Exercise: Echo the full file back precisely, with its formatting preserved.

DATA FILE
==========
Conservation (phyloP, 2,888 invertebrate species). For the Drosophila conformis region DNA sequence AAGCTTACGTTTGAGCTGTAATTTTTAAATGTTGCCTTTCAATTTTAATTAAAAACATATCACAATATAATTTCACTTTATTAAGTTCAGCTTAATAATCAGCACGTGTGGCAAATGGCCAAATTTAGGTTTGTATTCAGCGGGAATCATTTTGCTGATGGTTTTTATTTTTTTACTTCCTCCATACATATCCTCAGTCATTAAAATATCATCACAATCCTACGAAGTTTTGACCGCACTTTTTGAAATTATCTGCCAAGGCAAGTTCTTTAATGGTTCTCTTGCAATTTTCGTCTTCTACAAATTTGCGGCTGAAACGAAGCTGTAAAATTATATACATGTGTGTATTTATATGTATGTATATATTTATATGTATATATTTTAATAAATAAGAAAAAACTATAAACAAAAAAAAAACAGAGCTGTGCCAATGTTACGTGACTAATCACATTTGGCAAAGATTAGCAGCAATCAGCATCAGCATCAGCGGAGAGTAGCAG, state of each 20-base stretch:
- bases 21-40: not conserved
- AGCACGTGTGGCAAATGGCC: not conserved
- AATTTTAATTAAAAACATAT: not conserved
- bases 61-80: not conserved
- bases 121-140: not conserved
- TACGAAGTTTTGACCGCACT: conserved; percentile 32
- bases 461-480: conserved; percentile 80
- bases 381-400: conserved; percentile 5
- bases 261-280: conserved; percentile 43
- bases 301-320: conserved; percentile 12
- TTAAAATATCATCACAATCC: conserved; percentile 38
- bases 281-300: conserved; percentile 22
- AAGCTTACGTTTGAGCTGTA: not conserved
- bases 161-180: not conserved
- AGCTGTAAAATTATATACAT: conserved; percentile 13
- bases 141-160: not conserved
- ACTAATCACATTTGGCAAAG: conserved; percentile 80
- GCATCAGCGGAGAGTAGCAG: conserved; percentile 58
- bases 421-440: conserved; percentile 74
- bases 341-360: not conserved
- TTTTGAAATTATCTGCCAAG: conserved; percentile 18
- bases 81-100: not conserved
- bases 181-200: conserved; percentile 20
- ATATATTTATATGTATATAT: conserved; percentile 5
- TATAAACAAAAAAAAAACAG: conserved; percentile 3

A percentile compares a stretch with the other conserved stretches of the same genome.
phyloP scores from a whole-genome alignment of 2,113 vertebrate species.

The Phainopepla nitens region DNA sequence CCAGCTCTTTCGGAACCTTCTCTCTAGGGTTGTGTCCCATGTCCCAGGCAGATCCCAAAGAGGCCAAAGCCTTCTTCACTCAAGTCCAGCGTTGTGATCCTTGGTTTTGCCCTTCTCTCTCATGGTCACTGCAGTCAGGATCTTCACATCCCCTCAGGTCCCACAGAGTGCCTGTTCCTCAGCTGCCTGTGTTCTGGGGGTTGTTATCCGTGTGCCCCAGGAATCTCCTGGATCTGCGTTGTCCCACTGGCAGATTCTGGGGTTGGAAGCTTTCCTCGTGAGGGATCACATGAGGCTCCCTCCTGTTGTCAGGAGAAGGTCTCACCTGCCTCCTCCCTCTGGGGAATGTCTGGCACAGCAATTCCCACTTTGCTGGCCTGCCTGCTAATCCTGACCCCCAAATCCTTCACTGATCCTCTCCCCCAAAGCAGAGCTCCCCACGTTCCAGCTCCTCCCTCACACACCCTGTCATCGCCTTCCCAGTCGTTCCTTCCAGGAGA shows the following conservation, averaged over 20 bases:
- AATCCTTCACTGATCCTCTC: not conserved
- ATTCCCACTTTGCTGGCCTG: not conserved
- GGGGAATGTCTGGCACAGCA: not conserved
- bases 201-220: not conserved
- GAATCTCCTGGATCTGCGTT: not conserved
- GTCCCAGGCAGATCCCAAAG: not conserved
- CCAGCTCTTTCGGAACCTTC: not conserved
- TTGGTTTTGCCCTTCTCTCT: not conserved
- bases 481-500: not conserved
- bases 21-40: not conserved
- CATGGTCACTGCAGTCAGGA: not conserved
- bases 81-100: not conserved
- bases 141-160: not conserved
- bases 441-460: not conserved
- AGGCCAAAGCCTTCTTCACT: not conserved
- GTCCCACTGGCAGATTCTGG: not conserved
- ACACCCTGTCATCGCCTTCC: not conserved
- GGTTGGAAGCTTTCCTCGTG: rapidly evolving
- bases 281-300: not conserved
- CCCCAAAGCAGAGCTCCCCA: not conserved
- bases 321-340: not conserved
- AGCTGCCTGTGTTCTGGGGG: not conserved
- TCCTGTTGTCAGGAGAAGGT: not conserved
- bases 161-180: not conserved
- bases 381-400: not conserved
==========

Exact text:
Conservation (phyloP, 2,888 invertebrate species). For the Drosophila conformis region DNA sequence AAGCTTACGTTTGAGCTGTAATTTTTAAATGTTGCCTTTCAATTTTAATTAAAAACATATCACAATATAATTTCACTTTATTAAGTTCAGCTTAATAATCAGCACGTGTGGCAAATGGCCAAATTTAGGTTTGTATTCAGCGGGAATCATTTTGCTGATGGTTTTTATTTTTTTACTTCCTCCATACATATCCTCAGTCATTAAAATATCATCACAATCCTACGAAGTTTTGACCGCACTTTTTGAAATTATCTGCCAAGGCAAGTTCTTTAATGGTTCTCTTGCAATTTTCGTCTTCTACAAATTTGCGGCTGAAACGAAGCTGTAAAATTATATACATGTGTGTATTTATATGTATGTATATATTTATATGTATATATTTTAATAAATAAGAAAAAACTATAAACAAAAAAAAAACAGAGCTGTGCCAATGTTACGTGACTAATCACATTTGGCAAAGATTAGCAGCAATCAGCATCAGCATCAGCGGAGAGTAGCAG, state of each 20-base stretch:
- bases 21-40: not conserved
- AGCACGTGTGGCAAATGGCC: not conserved
- AATTTTAATTAAAAACATAT: not conserved
- bases 61-80: not conserved
- bases 121-140: not conserved
- TACGAAGTTTTGACCGCACT: conserved; percentile 32
- bases 461-480: conserved; percentile 80
- bases 381-400: conserved; percentile 5
- bases 261-280: conserved; percentile 43
- bases 301-320: conserved; percentile 12
- TTAAAATATCATCACAATCC: conserved; percentile 38
- bases 281-300: conserved; percentile 22
- AAGCTTACGTTTGAGCTGTA: not conserved
- bases 161-180: not conserved
- AGCTGTAAAATTATATACAT: conserved; percentile 13
- bases 141-160: not conserved
- ACTAATCACATTTGGCAAAG: conserved; percentile 80
- GCATCAGCGGAGAGTAGCAG: conserved; percentile 58
- bases 421-440: conserved; percentile 74
- bases 341-360: not conserved
- TTTTGAAATTATCTGCCAAG: conserved; percentile 18
- bases 81-100: not conserved
- bases 181-200: conserved; percentile 20
- ATATATTTATATGTATATAT: conserved; percentile 5
- TATAAACAAAAAAAAAACAG: conserved; percentile 3

A percentile compares a stretch with the other conserved stretches of the same genome.
phyloP scores from a whole-genome alignment of 2,113 vertebrate species.

The Phainopepla nitens region DNA sequence CCAGCTCTTTCGGAACCTTCTCTCTAGGGTTGTGTCCCATGTCCCAGGCAGATCCCAAAGAGGCCAAAGCCTTCTTCACTCAAGTCCAGCGTTGTGATCCTTGGTTTTGCCCTTCTCTCTCATGGTCACTGCAGTCAGGATCTTCACATCCCCTCAGGTCCCACAGAGTGCCTGTTCCTCAGCTGCCTGTGTTCTGGGGGTTGTTATCCGTGTGCCCCAGGAATCTCCTGGATCTGCGTTGTCCCACTGGCAGATTCTGGGGTTGGAAGCTTTCCTCGTGAGGGATCACATGAGGCTCCCTCCTGTTGTCAGGAGAAGGTCTCACCTGCCTCCTCCCTCTGGGGAATGTCTGGCACAGCAATTCCCACTTTGCTGGCCTGCCTGCTAATCCTGACCCCCAAATCCTTCACTGATCCTCTCCCCCAAAGCAGAGCTCCCCACGTTCCAGCTCCTCCCTCACACACCCTGTCATCGCCTTCCCAGTCGTTCCTTCCAGGAGA shows the following conservation, averaged over 20 bases:
- AATCCTTCACTGATCCTCTC: not conserved
- ATTCCCACTTTGCTGGCCTG: not conserved
- GGGGAATGTCTGGCACAGCA: not conserved
- bases 201-220: not conserved
- GAATCTCCTGGATCTGCGTT: not conserved
- GTCCCAGGCAGATCCCAAAG: not conserved
- CCAGCTCTTTCGGAACCTTC: not conserved
- TTGGTTTTGCCCTTCTCTCT: not conserved
- bases 481-500: not conserved
- bases 21-40: not conserved
- CATGGTCACTGCAGTCAGGA: not conserved
- bases 81-100: not conserved
- bases 141-160: not conserved
- bases 441-460: not conserved
- AGGCCAAAGCCTTCTTCACT: not conserved
- GTCCCACTGGCAGATTCTGG: not conserved
- ACACCCTGTCATCGCCTTCC: not conserved
- GGTTGGAAGCTTTCCTCGTG: rapidly evolving
- bases 281-300: not conserved
- CCCCAAAGCAGAGCTCCCCA: not conserved
- bases 321-340: not conserved
- AGCTGCCTGTGTTCTGGGGG: not conserved
- TCCTGTTGTCAGGAGAAGGT: not conserved
- bases 161-180: not conserved
- bases 381-400: not conserved